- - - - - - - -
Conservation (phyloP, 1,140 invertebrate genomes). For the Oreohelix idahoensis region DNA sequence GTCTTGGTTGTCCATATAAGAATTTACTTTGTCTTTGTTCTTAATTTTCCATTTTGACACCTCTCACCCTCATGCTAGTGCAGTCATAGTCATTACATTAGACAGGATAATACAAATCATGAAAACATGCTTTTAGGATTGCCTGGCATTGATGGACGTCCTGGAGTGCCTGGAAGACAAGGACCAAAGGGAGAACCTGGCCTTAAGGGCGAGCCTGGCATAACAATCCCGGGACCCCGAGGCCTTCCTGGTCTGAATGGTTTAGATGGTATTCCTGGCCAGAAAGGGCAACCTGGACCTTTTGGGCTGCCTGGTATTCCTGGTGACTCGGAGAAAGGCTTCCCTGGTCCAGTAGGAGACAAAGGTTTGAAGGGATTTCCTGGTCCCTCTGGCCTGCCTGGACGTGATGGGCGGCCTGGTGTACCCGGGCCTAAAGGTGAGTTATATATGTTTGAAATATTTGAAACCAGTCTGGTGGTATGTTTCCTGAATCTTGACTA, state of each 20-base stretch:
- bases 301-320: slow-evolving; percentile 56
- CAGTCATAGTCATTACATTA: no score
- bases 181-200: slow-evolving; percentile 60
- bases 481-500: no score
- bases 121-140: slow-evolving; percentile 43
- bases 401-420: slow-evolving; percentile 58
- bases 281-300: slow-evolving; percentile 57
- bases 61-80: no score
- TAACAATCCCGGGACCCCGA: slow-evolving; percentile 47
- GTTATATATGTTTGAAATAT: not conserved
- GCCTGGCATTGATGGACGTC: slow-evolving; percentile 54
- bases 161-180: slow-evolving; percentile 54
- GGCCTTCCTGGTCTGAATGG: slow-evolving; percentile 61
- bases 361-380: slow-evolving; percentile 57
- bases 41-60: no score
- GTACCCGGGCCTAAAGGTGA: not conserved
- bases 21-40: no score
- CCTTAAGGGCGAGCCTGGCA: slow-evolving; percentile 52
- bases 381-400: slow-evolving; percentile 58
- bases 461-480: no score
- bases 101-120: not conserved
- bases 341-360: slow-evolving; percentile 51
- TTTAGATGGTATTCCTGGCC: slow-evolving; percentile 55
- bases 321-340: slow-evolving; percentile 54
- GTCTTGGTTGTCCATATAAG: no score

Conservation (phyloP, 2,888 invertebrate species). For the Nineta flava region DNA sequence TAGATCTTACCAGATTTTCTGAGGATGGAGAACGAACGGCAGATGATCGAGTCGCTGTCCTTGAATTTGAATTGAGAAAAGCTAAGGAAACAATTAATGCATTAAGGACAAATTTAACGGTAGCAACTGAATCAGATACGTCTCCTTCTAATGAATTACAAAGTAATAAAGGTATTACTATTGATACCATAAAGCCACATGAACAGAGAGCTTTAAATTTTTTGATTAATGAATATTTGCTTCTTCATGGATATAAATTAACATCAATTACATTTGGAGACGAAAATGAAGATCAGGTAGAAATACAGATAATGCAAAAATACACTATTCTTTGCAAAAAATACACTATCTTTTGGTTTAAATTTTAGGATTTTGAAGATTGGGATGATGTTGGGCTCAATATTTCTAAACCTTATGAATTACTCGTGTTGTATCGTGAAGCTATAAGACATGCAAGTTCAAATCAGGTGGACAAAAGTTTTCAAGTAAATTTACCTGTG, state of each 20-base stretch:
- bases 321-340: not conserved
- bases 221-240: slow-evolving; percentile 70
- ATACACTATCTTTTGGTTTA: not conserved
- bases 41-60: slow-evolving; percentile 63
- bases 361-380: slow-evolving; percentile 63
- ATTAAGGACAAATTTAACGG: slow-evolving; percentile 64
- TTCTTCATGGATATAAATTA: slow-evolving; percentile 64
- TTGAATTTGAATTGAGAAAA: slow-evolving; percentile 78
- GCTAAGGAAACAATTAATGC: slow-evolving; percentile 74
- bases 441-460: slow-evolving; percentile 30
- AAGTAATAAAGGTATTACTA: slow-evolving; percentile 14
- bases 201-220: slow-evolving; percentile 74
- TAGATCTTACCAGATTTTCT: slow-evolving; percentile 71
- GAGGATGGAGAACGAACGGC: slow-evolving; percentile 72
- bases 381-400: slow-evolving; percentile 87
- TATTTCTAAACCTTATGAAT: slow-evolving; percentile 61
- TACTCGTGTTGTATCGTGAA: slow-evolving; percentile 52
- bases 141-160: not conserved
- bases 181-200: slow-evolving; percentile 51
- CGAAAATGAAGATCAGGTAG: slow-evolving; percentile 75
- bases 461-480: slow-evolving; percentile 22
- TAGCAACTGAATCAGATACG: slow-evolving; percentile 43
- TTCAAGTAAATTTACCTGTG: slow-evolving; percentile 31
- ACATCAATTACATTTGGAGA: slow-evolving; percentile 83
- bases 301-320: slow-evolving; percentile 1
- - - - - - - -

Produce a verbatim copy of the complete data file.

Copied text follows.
Conservation (phyloP, 1,140 invertebrate genomes). For the Oreohelix idahoensis region DNA sequence GTCTTGGTTGTCCATATAAGAATTTACTTTGTCTTTGTTCTTAATTTTCCATTTTGACACCTCTCACCCTCATGCTAGTGCAGTCATAGTCATTACATTAGACAGGATAATACAAATCATGAAAACATGCTTTTAGGATTGCCTGGCATTGATGGACGTCCTGGAGTGCCTGGAAGACAAGGACCAAAGGGAGAACCTGGCCTTAAGGGCGAGCCTGGCATAACAATCCCGGGACCCCGAGGCCTTCCTGGTCTGAATGGTTTAGATGGTATTCCTGGCCAGAAAGGGCAACCTGGACCTTTTGGGCTGCCTGGTATTCCTGGTGACTCGGAGAAAGGCTTCCCTGGTCCAGTAGGAGACAAAGGTTTGAAGGGATTTCCTGGTCCCTCTGGCCTGCCTGGACGTGATGGGCGGCCTGGTGTACCCGGGCCTAAAGGTGAGTTATATATGTTTGAAATATTTGAAACCAGTCTGGTGGTATGTTTCCTGAATCTTGACTA, state of each 20-base stretch:
- bases 301-320: slow-evolving; percentile 56
- CAGTCATAGTCATTACATTA: no score
- bases 181-200: slow-evolving; percentile 60
- bases 481-500: no score
- bases 121-140: slow-evolving; percentile 43
- bases 401-420: slow-evolving; percentile 58
- bases 281-300: slow-evolving; percentile 57
- bases 61-80: no score
- TAACAATCCCGGGACCCCGA: slow-evolving; percentile 47
- GTTATATATGTTTGAAATAT: not conserved
- GCCTGGCATTGATGGACGTC: slow-evolving; percentile 54
- bases 161-180: slow-evolving; percentile 54
- GGCCTTCCTGGTCTGAATGG: slow-evolving; percentile 61
- bases 361-380: slow-evolving; percentile 57
- bases 41-60: no score
- GTACCCGGGCCTAAAGGTGA: not conserved
- bases 21-40: no score
- CCTTAAGGGCGAGCCTGGCA: slow-evolving; percentile 52
- bases 381-400: slow-evolving; percentile 58
- bases 461-480: no score
- bases 101-120: not conserved
- bases 341-360: slow-evolving; percentile 51
- TTTAGATGGTATTCCTGGCC: slow-evolving; percentile 55
- bases 321-340: slow-evolving; percentile 54
- GTCTTGGTTGTCCATATAAG: no score

Conservation (phyloP, 2,888 invertebrate species). For the Nineta flava region DNA sequence TAGATCTTACCAGATTTTCTGAGGATGGAGAACGAACGGCAGATGATCGAGTCGCTGTCCTTGAATTTGAATTGAGAAAAGCTAAGGAAACAATTAATGCATTAAGGACAAATTTAACGGTAGCAACTGAATCAGATACGTCTCCTTCTAATGAATTACAAAGTAATAAAGGTATTACTATTGATACCATAAAGCCACATGAACAGAGAGCTTTAAATTTTTTGATTAATGAATATTTGCTTCTTCATGGATATAAATTAACATCAATTACATTTGGAGACGAAAATGAAGATCAGGTAGAAATACAGATAATGCAAAAATACACTATTCTTTGCAAAAAATACACTATCTTTTGGTTTAAATTTTAGGATTTTGAAGATTGGGATGATGTTGGGCTCAATATTTCTAAACCTTATGAATTACTCGTGTTGTATCGTGAAGCTATAAGACATGCAAGTTCAAATCAGGTGGACAAAAGTTTTCAAGTAAATTTACCTGTG, state of each 20-base stretch:
- bases 321-340: not conserved
- bases 221-240: slow-evolving; percentile 70
- ATACACTATCTTTTGGTTTA: not conserved
- bases 41-60: slow-evolving; percentile 63
- bases 361-380: slow-evolving; percentile 63
- ATTAAGGACAAATTTAACGG: slow-evolving; percentile 64
- TTCTTCATGGATATAAATTA: slow-evolving; percentile 64
- TTGAATTTGAATTGAGAAAA: slow-evolving; percentile 78
- GCTAAGGAAACAATTAATGC: slow-evolving; percentile 74
- bases 441-460: slow-evolving; percentile 30
- AAGTAATAAAGGTATTACTA: slow-evolving; percentile 14
- bases 201-220: slow-evolving; percentile 74
- TAGATCTTACCAGATTTTCT: slow-evolving; percentile 71
- GAGGATGGAGAACGAACGGC: slow-evolving; percentile 72
- bases 381-400: slow-evolving; percentile 87
- TATTTCTAAACCTTATGAAT: slow-evolving; percentile 61
- TACTCGTGTTGTATCGTGAA: slow-evolving; percentile 52
- bases 141-160: not conserved
- bases 181-200: slow-evolving; percentile 51
- CGAAAATGAAGATCAGGTAG: slow-evolving; percentile 75
- bases 461-480: slow-evolving; percentile 22
- TAGCAACTGAATCAGATACG: slow-evolving; percentile 43
- TTCAAGTAAATTTACCTGTG: slow-evolving; percentile 31
- ACATCAATTACATTTGGAGA: slow-evolving; percentile 83
- bases 301-320: slow-evolving; percentile 1